Someone with a normal gait-the medical term for walking-walks smoothly at a normal pace without thinking about it. Someone with an abnormal gait may have trouble taking the first step, have bent posture, spasticity, or walk with a shuffle, shortened steps or slow pace. You may have to think about each step rather than it coming automatically, or may be thrown off balance by turning or changing direction.
These are signs that control of gait by the brain, spine or peripheral nervous system may be impaired. As we age, we may think it's normal for walking to become more difficult. However, we should continue to walk normally as we age.
Our interdisciplinary team of experts includes neurologists, rehabilitation physicians/physiatrists, neurosurgeons, orthopedic spine surgeons, physical therapists and occupational therapists. Patients who come to the The Sandra and Malcolm Berman Brain & Spine Institute (BSI) for gait abnormalities are screened by a neurologist or physiatrist. We have expertise in neurological disorders like cerebral palsy, Parkinson disease, brain injury, stroke, multiple sclerosis, spasticity, spinal stenosis, peripheral neuropathy and normal pressure hydrocephalus. After a comprehensive medical history and examination of the patient, our doctors determine the need for additional diagnostic tests, like MRI or CT of brain or spine, electromyography, nerve conduction study, or X-rays of the spine.
Once a diagnosis is made, an individualized treatment plan is recommended. For example, patients with cervical or lumbar spinal stenosis are treated by one of our neurosurgeons or orthopedic spine surgeons. Those suspected of having a disorder like parkinsonism are seen by a movement disorder specialist, and those with neuropathy or peripheral nerve problems are seen by one of our neuromuscular neurologists or physiatrists. Some patients may be treated by a physical therapist for strengthening and retraining of walking and balancing.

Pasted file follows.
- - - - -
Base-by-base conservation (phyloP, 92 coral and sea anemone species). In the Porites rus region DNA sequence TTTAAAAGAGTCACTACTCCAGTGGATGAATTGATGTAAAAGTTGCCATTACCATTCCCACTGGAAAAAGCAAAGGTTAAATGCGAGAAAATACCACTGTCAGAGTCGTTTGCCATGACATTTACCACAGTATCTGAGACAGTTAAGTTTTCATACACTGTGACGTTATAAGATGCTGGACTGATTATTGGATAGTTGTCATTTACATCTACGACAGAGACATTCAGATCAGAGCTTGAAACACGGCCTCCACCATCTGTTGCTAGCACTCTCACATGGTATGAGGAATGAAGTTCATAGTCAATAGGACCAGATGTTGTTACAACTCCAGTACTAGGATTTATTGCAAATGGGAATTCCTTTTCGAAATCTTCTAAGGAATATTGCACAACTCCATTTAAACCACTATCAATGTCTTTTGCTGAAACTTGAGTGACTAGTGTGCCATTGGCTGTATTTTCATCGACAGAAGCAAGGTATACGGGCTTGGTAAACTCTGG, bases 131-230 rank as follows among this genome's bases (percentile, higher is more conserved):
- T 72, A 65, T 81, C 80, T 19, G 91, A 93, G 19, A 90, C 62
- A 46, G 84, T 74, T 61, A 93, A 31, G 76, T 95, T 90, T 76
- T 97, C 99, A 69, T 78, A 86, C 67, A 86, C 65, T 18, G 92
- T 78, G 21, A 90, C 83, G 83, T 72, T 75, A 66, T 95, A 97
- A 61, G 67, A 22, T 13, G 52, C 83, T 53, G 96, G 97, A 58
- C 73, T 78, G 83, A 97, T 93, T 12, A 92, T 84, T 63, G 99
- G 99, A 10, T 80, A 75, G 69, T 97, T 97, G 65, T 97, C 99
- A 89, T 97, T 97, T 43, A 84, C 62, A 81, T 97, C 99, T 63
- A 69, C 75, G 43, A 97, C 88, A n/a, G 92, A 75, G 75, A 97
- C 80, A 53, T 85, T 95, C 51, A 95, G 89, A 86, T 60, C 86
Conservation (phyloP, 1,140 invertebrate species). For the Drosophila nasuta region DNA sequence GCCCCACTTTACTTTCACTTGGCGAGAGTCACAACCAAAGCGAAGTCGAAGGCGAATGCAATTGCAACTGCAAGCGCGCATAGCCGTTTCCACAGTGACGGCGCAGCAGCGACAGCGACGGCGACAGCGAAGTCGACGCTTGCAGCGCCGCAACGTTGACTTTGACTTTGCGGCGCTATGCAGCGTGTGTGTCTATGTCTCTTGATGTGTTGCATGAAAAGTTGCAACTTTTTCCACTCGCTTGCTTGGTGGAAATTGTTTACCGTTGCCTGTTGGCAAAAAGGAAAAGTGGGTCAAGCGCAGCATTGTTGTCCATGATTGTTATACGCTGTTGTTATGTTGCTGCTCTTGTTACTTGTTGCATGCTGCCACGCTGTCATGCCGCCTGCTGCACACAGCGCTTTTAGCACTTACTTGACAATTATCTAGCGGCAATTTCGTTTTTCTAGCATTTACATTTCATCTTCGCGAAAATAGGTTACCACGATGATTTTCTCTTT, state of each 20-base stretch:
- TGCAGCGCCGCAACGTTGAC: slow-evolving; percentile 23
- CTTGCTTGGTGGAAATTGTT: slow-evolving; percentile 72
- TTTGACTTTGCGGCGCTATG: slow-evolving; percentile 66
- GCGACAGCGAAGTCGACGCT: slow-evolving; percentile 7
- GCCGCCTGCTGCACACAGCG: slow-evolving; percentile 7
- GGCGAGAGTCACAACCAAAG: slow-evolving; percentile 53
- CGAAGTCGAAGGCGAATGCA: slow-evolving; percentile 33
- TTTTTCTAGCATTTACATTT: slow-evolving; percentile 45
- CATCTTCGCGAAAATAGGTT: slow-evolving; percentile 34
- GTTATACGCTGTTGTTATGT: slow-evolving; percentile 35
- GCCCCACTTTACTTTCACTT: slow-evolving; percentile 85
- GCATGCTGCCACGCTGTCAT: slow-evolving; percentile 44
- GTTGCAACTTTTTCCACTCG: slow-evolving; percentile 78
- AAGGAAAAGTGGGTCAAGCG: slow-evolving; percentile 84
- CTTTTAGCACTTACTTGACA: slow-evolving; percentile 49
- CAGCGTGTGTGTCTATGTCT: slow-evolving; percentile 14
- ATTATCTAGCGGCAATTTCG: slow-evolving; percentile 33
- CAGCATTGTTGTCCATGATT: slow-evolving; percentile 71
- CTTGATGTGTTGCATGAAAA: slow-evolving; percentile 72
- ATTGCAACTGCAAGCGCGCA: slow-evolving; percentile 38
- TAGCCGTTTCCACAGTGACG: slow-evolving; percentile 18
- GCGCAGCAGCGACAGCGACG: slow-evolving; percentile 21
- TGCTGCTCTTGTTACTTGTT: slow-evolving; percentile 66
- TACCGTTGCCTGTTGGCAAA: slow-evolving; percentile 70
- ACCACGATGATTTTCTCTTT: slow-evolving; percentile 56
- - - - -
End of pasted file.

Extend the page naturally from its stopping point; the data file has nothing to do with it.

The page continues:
If you already know the cause of your gait abnormality, you may wish to be re-evaluated or to receive ongoing management by our team. For example, tightness in muscles due to spasticity can be reduced and walking improved by comprehensive treatments offered in the spasticity program. If you have arthritis in the hip or knee, a physician may have told you that this is not the cause of your difficulty walking. We can evaluate and help.
Difficulty with gait, balance or mobility isn't normal and could signify an underlying problem. If you or a family member have such symptoms, call the Center for Gait and Mobility at The Sandra and Malcolm Berman Brain & Spine Institute at 410-601-WELL(9355).